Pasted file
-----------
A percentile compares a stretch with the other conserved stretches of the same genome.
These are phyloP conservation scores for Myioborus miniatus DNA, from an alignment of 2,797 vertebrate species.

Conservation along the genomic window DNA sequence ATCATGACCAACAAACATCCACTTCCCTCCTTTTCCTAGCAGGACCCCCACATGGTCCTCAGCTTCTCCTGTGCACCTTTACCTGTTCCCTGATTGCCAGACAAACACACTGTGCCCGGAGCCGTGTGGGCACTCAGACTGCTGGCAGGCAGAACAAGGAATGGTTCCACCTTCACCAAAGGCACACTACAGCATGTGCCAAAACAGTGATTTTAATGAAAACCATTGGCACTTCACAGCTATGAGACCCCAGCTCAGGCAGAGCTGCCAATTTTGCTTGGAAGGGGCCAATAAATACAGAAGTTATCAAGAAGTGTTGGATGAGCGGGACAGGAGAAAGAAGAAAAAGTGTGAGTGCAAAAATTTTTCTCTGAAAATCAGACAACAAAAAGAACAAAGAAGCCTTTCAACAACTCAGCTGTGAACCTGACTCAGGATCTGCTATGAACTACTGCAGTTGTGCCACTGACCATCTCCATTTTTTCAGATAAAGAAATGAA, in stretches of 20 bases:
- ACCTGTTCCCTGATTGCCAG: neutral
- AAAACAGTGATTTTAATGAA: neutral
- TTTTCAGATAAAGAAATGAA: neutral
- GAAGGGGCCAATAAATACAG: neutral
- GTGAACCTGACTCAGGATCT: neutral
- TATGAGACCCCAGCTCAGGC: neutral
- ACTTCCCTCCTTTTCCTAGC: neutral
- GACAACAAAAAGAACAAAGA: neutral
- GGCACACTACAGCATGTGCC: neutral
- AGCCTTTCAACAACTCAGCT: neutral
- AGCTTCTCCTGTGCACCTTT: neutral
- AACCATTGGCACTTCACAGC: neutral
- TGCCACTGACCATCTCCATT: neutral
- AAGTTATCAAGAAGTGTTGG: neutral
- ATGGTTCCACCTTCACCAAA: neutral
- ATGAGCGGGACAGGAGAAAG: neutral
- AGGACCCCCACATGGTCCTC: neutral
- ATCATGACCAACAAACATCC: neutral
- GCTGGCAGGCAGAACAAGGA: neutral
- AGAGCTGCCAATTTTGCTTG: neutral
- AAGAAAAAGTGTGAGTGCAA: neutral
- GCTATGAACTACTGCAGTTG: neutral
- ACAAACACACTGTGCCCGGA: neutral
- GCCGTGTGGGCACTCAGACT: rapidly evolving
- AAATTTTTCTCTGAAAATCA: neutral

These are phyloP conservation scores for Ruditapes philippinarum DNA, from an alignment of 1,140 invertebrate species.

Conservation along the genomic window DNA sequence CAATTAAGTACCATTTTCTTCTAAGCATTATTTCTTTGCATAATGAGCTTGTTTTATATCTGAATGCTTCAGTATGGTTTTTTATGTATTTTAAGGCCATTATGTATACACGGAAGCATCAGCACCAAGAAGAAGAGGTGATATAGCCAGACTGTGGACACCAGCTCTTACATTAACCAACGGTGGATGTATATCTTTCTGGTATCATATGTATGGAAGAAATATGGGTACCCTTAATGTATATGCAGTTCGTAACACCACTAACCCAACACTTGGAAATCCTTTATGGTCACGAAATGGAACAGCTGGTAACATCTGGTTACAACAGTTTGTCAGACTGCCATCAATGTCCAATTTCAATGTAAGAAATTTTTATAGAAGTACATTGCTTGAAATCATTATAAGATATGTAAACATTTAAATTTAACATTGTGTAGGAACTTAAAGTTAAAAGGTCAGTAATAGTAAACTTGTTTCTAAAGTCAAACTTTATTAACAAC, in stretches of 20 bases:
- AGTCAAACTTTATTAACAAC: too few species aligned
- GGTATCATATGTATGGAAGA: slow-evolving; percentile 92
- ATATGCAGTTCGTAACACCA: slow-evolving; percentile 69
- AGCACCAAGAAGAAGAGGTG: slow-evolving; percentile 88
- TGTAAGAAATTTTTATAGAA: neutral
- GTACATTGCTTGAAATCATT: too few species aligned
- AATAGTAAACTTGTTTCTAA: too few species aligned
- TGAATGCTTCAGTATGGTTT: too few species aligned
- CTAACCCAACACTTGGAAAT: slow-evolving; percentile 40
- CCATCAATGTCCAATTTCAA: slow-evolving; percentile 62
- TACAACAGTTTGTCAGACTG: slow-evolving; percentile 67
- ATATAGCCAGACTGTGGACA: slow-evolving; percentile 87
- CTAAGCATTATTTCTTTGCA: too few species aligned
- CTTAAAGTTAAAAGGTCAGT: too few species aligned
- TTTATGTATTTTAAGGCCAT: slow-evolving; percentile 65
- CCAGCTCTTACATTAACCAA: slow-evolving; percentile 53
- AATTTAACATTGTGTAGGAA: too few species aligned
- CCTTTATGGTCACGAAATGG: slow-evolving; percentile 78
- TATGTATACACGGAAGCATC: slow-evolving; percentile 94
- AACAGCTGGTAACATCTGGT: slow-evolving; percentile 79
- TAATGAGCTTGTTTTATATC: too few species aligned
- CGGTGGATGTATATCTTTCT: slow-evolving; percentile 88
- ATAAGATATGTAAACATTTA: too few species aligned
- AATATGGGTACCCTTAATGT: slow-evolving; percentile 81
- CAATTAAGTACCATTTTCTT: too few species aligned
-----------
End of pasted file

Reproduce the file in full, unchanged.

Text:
A percentile compares a stretch with the other conserved stretches of the same genome.
These are phyloP conservation scores for Myioborus miniatus DNA, from an alignment of 2,797 vertebrate species.

Conservation along the genomic window DNA sequence ATCATGACCAACAAACATCCACTTCCCTCCTTTTCCTAGCAGGACCCCCACATGGTCCTCAGCTTCTCCTGTGCACCTTTACCTGTTCCCTGATTGCCAGACAAACACACTGTGCCCGGAGCCGTGTGGGCACTCAGACTGCTGGCAGGCAGAACAAGGAATGGTTCCACCTTCACCAAAGGCACACTACAGCATGTGCCAAAACAGTGATTTTAATGAAAACCATTGGCACTTCACAGCTATGAGACCCCAGCTCAGGCAGAGCTGCCAATTTTGCTTGGAAGGGGCCAATAAATACAGAAGTTATCAAGAAGTGTTGGATGAGCGGGACAGGAGAAAGAAGAAAAAGTGTGAGTGCAAAAATTTTTCTCTGAAAATCAGACAACAAAAAGAACAAAGAAGCCTTTCAACAACTCAGCTGTGAACCTGACTCAGGATCTGCTATGAACTACTGCAGTTGTGCCACTGACCATCTCCATTTTTTCAGATAAAGAAATGAA, in stretches of 20 bases:
- ACCTGTTCCCTGATTGCCAG: neutral
- AAAACAGTGATTTTAATGAA: neutral
- TTTTCAGATAAAGAAATGAA: neutral
- GAAGGGGCCAATAAATACAG: neutral
- GTGAACCTGACTCAGGATCT: neutral
- TATGAGACCCCAGCTCAGGC: neutral
- ACTTCCCTCCTTTTCCTAGC: neutral
- GACAACAAAAAGAACAAAGA: neutral
- GGCACACTACAGCATGTGCC: neutral
- AGCCTTTCAACAACTCAGCT: neutral
- AGCTTCTCCTGTGCACCTTT: neutral
- AACCATTGGCACTTCACAGC: neutral
- TGCCACTGACCATCTCCATT: neutral
- AAGTTATCAAGAAGTGTTGG: neutral
- ATGGTTCCACCTTCACCAAA: neutral
- ATGAGCGGGACAGGAGAAAG: neutral
- AGGACCCCCACATGGTCCTC: neutral
- ATCATGACCAACAAACATCC: neutral
- GCTGGCAGGCAGAACAAGGA: neutral
- AGAGCTGCCAATTTTGCTTG: neutral
- AAGAAAAAGTGTGAGTGCAA: neutral
- GCTATGAACTACTGCAGTTG: neutral
- ACAAACACACTGTGCCCGGA: neutral
- GCCGTGTGGGCACTCAGACT: rapidly evolving
- AAATTTTTCTCTGAAAATCA: neutral

These are phyloP conservation scores for Ruditapes philippinarum DNA, from an alignment of 1,140 invertebrate species.

Conservation along the genomic window DNA sequence CAATTAAGTACCATTTTCTTCTAAGCATTATTTCTTTGCATAATGAGCTTGTTTTATATCTGAATGCTTCAGTATGGTTTTTTATGTATTTTAAGGCCATTATGTATACACGGAAGCATCAGCACCAAGAAGAAGAGGTGATATAGCCAGACTGTGGACACCAGCTCTTACATTAACCAACGGTGGATGTATATCTTTCTGGTATCATATGTATGGAAGAAATATGGGTACCCTTAATGTATATGCAGTTCGTAACACCACTAACCCAACACTTGGAAATCCTTTATGGTCACGAAATGGAACAGCTGGTAACATCTGGTTACAACAGTTTGTCAGACTGCCATCAATGTCCAATTTCAATGTAAGAAATTTTTATAGAAGTACATTGCTTGAAATCATTATAAGATATGTAAACATTTAAATTTAACATTGTGTAGGAACTTAAAGTTAAAAGGTCAGTAATAGTAAACTTGTTTCTAAAGTCAAACTTTATTAACAAC, in stretches of 20 bases:
- AGTCAAACTTTATTAACAAC: too few species aligned
- GGTATCATATGTATGGAAGA: slow-evolving; percentile 92
- ATATGCAGTTCGTAACACCA: slow-evolving; percentile 69
- AGCACCAAGAAGAAGAGGTG: slow-evolving; percentile 88
- TGTAAGAAATTTTTATAGAA: neutral
- GTACATTGCTTGAAATCATT: too few species aligned
- AATAGTAAACTTGTTTCTAA: too few species aligned
- TGAATGCTTCAGTATGGTTT: too few species aligned
- CTAACCCAACACTTGGAAAT: slow-evolving; percentile 40
- CCATCAATGTCCAATTTCAA: slow-evolving; percentile 62
- TACAACAGTTTGTCAGACTG: slow-evolving; percentile 67
- ATATAGCCAGACTGTGGACA: slow-evolving; percentile 87
- CTAAGCATTATTTCTTTGCA: too few species aligned
- CTTAAAGTTAAAAGGTCAGT: too few species aligned
- TTTATGTATTTTAAGGCCAT: slow-evolving; percentile 65
- CCAGCTCTTACATTAACCAA: slow-evolving; percentile 53
- AATTTAACATTGTGTAGGAA: too few species aligned
- CCTTTATGGTCACGAAATGG: slow-evolving; percentile 78
- TATGTATACACGGAAGCATC: slow-evolving; percentile 94
- AACAGCTGGTAACATCTGGT: slow-evolving; percentile 79
- TAATGAGCTTGTTTTATATC: too few species aligned
- CGGTGGATGTATATCTTTCT: slow-evolving; percentile 88
- ATAAGATATGTAAACATTTA: too few species aligned
- AATATGGGTACCCTTAATGT: slow-evolving; percentile 81
- CAATTAAGTACCATTTTCTT: too few species aligned